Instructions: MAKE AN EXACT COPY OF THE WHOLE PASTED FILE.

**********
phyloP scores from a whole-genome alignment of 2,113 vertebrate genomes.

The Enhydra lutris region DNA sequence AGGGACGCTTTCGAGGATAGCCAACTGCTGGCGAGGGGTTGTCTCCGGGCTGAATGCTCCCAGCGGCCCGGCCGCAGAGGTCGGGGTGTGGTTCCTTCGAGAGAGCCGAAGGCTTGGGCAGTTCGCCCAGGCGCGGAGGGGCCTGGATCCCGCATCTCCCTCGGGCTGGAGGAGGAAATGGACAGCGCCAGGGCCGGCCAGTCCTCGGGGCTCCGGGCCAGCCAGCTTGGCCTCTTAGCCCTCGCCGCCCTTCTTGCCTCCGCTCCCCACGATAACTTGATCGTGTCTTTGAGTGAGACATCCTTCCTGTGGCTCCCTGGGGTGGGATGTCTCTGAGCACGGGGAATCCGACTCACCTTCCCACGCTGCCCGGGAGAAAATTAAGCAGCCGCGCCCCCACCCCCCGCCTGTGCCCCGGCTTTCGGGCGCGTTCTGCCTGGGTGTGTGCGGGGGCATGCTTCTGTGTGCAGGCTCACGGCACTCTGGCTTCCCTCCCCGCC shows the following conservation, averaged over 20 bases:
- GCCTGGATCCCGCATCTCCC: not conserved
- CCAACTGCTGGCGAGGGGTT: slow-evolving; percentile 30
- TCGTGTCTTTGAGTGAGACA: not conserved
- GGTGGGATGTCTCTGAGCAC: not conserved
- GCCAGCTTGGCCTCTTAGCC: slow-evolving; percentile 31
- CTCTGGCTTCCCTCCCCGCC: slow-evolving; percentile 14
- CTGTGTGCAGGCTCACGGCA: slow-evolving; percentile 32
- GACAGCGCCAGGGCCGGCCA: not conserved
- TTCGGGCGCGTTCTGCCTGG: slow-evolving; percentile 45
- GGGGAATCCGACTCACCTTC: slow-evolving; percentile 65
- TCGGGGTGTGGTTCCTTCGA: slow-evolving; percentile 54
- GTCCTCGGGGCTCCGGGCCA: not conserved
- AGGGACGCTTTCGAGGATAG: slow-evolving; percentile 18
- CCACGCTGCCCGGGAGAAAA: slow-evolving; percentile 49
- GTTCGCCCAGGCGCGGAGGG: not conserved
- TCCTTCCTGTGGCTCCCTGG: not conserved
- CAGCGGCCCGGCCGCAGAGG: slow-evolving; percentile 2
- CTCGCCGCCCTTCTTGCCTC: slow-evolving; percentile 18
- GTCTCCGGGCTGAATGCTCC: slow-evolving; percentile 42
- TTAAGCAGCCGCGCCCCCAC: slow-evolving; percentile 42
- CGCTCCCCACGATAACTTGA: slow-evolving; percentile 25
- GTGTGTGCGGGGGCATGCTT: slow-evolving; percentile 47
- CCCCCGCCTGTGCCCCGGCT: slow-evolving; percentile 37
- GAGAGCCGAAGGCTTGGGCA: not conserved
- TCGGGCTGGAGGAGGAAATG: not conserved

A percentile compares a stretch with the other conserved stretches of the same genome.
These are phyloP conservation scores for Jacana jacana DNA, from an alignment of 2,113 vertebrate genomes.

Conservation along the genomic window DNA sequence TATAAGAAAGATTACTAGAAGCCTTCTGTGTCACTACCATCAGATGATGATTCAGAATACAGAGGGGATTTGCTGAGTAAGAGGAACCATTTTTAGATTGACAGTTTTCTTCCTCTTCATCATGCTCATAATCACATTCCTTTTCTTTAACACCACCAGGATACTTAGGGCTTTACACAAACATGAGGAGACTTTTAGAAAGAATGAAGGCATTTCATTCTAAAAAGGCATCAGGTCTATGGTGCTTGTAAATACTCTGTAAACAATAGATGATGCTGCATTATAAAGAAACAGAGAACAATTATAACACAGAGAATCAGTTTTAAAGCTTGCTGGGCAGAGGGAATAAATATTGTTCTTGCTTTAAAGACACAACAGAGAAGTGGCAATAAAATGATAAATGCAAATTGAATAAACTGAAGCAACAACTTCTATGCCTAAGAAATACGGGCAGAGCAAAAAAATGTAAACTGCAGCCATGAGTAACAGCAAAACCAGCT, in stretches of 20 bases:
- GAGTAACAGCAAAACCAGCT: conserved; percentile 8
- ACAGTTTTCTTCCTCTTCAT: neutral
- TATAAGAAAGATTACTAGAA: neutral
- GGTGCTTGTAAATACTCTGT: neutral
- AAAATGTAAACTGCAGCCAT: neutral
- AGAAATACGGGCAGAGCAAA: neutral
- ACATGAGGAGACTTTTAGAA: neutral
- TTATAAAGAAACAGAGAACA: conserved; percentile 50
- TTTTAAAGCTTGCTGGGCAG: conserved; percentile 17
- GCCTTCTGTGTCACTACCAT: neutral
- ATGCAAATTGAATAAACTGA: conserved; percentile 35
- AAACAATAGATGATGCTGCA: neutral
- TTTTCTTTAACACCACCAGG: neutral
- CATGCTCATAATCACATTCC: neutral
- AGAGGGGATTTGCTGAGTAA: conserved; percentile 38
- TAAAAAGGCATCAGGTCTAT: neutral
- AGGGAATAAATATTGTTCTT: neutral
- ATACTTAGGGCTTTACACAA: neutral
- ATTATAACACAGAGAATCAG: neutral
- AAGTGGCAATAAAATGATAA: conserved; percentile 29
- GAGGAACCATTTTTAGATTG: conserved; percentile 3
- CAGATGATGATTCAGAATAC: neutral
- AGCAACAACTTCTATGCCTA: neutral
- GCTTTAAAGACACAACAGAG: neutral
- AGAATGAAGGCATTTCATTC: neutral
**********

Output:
phyloP scores from a whole-genome alignment of 2,113 vertebrate genomes.

The Enhydra lutris region DNA sequence AGGGACGCTTTCGAGGATAGCCAACTGCTGGCGAGGGGTTGTCTCCGGGCTGAATGCTCCCAGCGGCCCGGCCGCAGAGGTCGGGGTGTGGTTCCTTCGAGAGAGCCGAAGGCTTGGGCAGTTCGCCCAGGCGCGGAGGGGCCTGGATCCCGCATCTCCCTCGGGCTGGAGGAGGAAATGGACAGCGCCAGGGCCGGCCAGTCCTCGGGGCTCCGGGCCAGCCAGCTTGGCCTCTTAGCCCTCGCCGCCCTTCTTGCCTCCGCTCCCCACGATAACTTGATCGTGTCTTTGAGTGAGACATCCTTCCTGTGGCTCCCTGGGGTGGGATGTCTCTGAGCACGGGGAATCCGACTCACCTTCCCACGCTGCCCGGGAGAAAATTAAGCAGCCGCGCCCCCACCCCCCGCCTGTGCCCCGGCTTTCGGGCGCGTTCTGCCTGGGTGTGTGCGGGGGCATGCTTCTGTGTGCAGGCTCACGGCACTCTGGCTTCCCTCCCCGCC shows the following conservation, averaged over 20 bases:
- GCCTGGATCCCGCATCTCCC: not conserved
- CCAACTGCTGGCGAGGGGTT: slow-evolving; percentile 30
- TCGTGTCTTTGAGTGAGACA: not conserved
- GGTGGGATGTCTCTGAGCAC: not conserved
- GCCAGCTTGGCCTCTTAGCC: slow-evolving; percentile 31
- CTCTGGCTTCCCTCCCCGCC: slow-evolving; percentile 14
- CTGTGTGCAGGCTCACGGCA: slow-evolving; percentile 32
- GACAGCGCCAGGGCCGGCCA: not conserved
- TTCGGGCGCGTTCTGCCTGG: slow-evolving; percentile 45
- GGGGAATCCGACTCACCTTC: slow-evolving; percentile 65
- TCGGGGTGTGGTTCCTTCGA: slow-evolving; percentile 54
- GTCCTCGGGGCTCCGGGCCA: not conserved
- AGGGACGCTTTCGAGGATAG: slow-evolving; percentile 18
- CCACGCTGCCCGGGAGAAAA: slow-evolving; percentile 49
- GTTCGCCCAGGCGCGGAGGG: not conserved
- TCCTTCCTGTGGCTCCCTGG: not conserved
- CAGCGGCCCGGCCGCAGAGG: slow-evolving; percentile 2
- CTCGCCGCCCTTCTTGCCTC: slow-evolving; percentile 18
- GTCTCCGGGCTGAATGCTCC: slow-evolving; percentile 42
- TTAAGCAGCCGCGCCCCCAC: slow-evolving; percentile 42
- CGCTCCCCACGATAACTTGA: slow-evolving; percentile 25
- GTGTGTGCGGGGGCATGCTT: slow-evolving; percentile 47
- CCCCCGCCTGTGCCCCGGCT: slow-evolving; percentile 37
- GAGAGCCGAAGGCTTGGGCA: not conserved
- TCGGGCTGGAGGAGGAAATG: not conserved

A percentile compares a stretch with the other conserved stretches of the same genome.
These are phyloP conservation scores for Jacana jacana DNA, from an alignment of 2,113 vertebrate genomes.

Conservation along the genomic window DNA sequence TATAAGAAAGATTACTAGAAGCCTTCTGTGTCACTACCATCAGATGATGATTCAGAATACAGAGGGGATTTGCTGAGTAAGAGGAACCATTTTTAGATTGACAGTTTTCTTCCTCTTCATCATGCTCATAATCACATTCCTTTTCTTTAACACCACCAGGATACTTAGGGCTTTACACAAACATGAGGAGACTTTTAGAAAGAATGAAGGCATTTCATTCTAAAAAGGCATCAGGTCTATGGTGCTTGTAAATACTCTGTAAACAATAGATGATGCTGCATTATAAAGAAACAGAGAACAATTATAACACAGAGAATCAGTTTTAAAGCTTGCTGGGCAGAGGGAATAAATATTGTTCTTGCTTTAAAGACACAACAGAGAAGTGGCAATAAAATGATAAATGCAAATTGAATAAACTGAAGCAACAACTTCTATGCCTAAGAAATACGGGCAGAGCAAAAAAATGTAAACTGCAGCCATGAGTAACAGCAAAACCAGCT, in stretches of 20 bases:
- GAGTAACAGCAAAACCAGCT: conserved; percentile 8
- ACAGTTTTCTTCCTCTTCAT: neutral
- TATAAGAAAGATTACTAGAA: neutral
- GGTGCTTGTAAATACTCTGT: neutral
- AAAATGTAAACTGCAGCCAT: neutral
- AGAAATACGGGCAGAGCAAA: neutral
- ACATGAGGAGACTTTTAGAA: neutral
- TTATAAAGAAACAGAGAACA: conserved; percentile 50
- TTTTAAAGCTTGCTGGGCAG: conserved; percentile 17
- GCCTTCTGTGTCACTACCAT: neutral
- ATGCAAATTGAATAAACTGA: conserved; percentile 35
- AAACAATAGATGATGCTGCA: neutral
- TTTTCTTTAACACCACCAGG: neutral
- CATGCTCATAATCACATTCC: neutral
- AGAGGGGATTTGCTGAGTAA: conserved; percentile 38
- TAAAAAGGCATCAGGTCTAT: neutral
- AGGGAATAAATATTGTTCTT: neutral
- ATACTTAGGGCTTTACACAA: neutral
- ATTATAACACAGAGAATCAG: neutral
- AAGTGGCAATAAAATGATAA: conserved; percentile 29
- GAGGAACCATTTTTAGATTG: conserved; percentile 3
- CAGATGATGATTCAGAATAC: neutral
- AGCAACAACTTCTATGCCTA: neutral
- GCTTTAAAGACACAACAGAG: neutral
- AGAATGAAGGCATTTCATTC: neutral